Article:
The Open Rights Group calls attention to a proposed Digital Economy Bill amendment that, if accepted, would allow the Government to censor the web in the name of enforcing copyright law.
I have put fingers to keyboard once again, therefore, resulting in the following missive to the noble Lords who came up with the idea.
I am alarmed by your proposed Amendment 120a to the Digital Economy Bill and would like to explain why I think you should abandon it.
I have followed closely the passage of the Bill through Parliament and have written to both my MP and the members of the Lords Science and Technology Committee to express my views on the proposals to tackle copyright infringement in particular.
I am proud of the way opposition members of the House of Lords, such as yourself, have tried to hold the Government to account on issues such as disconnection without trial; defences and access to justice for those accused; excessive Ministerial powers to change copyright law through secondary legislation; and protection for public Internet-access providers such as libraries, universities and private businesses.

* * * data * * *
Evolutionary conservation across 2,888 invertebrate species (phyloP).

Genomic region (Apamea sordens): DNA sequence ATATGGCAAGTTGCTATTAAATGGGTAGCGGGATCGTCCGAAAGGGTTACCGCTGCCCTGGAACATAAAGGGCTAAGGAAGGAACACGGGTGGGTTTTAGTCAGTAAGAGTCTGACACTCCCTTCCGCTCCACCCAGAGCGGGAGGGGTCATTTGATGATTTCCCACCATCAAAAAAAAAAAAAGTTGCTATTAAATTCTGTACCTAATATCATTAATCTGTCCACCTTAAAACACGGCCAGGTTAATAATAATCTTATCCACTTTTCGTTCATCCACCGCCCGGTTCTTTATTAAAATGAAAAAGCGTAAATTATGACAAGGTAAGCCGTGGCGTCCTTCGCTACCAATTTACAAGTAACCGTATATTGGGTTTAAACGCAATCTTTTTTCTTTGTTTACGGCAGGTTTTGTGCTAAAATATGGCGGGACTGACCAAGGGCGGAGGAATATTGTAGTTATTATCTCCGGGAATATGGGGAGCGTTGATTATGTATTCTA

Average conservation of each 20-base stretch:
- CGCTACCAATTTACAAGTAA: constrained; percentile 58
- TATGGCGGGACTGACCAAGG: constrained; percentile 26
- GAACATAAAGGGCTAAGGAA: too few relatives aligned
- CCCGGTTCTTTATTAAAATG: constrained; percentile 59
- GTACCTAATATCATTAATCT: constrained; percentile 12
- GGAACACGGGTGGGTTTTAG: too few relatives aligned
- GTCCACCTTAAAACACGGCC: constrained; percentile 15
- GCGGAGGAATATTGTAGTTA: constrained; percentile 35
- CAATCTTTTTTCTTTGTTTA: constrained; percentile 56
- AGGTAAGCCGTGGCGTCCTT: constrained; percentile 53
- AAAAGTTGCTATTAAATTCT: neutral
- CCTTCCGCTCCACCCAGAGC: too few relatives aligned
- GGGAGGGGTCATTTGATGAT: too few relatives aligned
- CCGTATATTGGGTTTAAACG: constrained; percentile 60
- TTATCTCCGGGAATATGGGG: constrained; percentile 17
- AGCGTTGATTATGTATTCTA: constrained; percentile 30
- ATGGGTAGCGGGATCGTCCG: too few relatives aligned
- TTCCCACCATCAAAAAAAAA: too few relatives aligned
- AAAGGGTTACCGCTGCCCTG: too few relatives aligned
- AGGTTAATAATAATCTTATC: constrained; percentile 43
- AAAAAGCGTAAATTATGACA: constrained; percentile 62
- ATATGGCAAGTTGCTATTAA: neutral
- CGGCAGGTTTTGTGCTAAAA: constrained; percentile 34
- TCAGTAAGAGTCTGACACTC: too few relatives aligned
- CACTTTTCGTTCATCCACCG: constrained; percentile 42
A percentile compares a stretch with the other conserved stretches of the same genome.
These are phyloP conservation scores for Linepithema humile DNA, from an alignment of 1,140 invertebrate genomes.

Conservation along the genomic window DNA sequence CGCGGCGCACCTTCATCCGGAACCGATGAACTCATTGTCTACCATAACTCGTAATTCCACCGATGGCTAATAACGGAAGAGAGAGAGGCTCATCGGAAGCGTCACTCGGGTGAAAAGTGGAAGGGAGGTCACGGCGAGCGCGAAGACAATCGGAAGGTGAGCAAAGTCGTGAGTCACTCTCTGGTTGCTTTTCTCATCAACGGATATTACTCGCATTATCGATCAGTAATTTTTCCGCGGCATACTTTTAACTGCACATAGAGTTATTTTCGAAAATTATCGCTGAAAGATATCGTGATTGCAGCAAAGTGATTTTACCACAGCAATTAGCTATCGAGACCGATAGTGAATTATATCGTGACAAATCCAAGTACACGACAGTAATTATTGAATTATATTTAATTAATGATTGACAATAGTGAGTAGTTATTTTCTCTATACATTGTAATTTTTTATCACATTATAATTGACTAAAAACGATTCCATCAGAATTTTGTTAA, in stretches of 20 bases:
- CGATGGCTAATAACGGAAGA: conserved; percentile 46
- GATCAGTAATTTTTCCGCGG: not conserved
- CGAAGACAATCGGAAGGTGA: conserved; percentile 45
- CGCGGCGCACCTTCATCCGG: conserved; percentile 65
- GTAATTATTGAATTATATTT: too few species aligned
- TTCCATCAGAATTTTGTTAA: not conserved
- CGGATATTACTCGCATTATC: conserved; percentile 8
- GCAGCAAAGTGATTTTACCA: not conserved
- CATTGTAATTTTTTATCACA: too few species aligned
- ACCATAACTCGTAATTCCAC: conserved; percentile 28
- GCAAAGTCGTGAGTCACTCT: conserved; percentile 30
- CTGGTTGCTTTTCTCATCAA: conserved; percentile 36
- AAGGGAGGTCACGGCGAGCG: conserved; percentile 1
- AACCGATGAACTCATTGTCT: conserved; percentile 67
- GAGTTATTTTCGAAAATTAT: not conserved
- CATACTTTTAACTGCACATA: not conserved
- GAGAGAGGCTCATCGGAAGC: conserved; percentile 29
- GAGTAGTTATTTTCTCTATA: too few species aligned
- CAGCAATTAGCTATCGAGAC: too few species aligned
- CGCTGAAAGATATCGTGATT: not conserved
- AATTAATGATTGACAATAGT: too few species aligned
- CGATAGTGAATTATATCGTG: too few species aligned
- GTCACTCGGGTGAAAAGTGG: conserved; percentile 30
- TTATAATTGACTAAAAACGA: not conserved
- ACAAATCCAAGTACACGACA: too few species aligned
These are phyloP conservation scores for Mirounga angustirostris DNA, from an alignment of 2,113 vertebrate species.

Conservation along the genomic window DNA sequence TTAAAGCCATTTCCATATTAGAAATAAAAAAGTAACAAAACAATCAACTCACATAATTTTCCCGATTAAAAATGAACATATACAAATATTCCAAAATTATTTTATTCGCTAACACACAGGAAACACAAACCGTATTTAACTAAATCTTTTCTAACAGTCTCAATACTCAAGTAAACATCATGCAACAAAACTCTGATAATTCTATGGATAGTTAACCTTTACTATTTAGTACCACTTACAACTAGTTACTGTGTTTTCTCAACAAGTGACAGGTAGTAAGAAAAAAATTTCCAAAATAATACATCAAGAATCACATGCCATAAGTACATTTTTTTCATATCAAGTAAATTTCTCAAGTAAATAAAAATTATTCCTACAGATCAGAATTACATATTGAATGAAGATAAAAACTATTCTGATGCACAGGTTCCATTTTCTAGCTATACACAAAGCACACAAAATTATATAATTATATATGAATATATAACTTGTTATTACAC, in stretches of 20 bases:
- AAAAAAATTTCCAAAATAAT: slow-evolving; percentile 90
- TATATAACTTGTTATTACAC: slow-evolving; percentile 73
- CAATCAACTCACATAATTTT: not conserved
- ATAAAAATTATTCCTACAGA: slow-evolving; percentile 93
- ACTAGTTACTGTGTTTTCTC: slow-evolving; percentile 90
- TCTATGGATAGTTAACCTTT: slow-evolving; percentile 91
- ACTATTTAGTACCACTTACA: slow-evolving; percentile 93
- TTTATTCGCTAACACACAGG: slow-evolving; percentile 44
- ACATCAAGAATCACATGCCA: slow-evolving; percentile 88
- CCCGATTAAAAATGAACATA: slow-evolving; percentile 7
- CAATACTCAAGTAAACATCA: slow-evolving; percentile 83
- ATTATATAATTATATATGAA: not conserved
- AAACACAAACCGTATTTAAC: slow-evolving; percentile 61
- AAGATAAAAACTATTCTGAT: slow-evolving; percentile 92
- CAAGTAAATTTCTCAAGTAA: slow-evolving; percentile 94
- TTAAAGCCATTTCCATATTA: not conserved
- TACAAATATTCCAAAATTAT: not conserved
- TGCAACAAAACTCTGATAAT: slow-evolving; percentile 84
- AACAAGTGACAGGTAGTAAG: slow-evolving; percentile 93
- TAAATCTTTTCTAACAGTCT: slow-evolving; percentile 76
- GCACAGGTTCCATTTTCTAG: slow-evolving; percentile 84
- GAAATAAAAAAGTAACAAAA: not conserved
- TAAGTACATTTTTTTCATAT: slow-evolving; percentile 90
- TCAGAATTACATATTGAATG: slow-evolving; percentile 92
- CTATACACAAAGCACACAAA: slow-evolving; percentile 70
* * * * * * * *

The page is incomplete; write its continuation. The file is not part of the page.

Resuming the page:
I feel I must protest anew the inclusion of measures such as Clause 11 and Amendment 120a that give the Government the ability to censor the Internet.
There are two problems with such proposals:
1) They will not have the desired effect on copyright infringement.
If you seek independent expert advice you will discover that dedicated infringers can use technologies such as anonymous proxies, virtual private networks and onion-routing to get around any blocking mechanism employed by ISPs. These tools are widespread in other countries that censor the Internet, such as China, Iran and Australia.
2) State censorship is wrong in principle.
In the wake of the expenses scandal I need hardly remind you that sometimes people publish information the state would rather they didn’t. The proposed measures would give the Government the ability to force ISPs to block any content it doesn’t like. This would be an unprecedented attack on individual liberty, press freedom and freedom of expression.
I implore you to abandon Amendment 120a and to vote down Clause 11.
If you’ve read this far you’re obviously as concerned as I am about Amendment 120a. Please write to Conservative Lord Howard of Rising and Lib Dem Lord Clement Jones and tell them in your own words what you think about their proposals.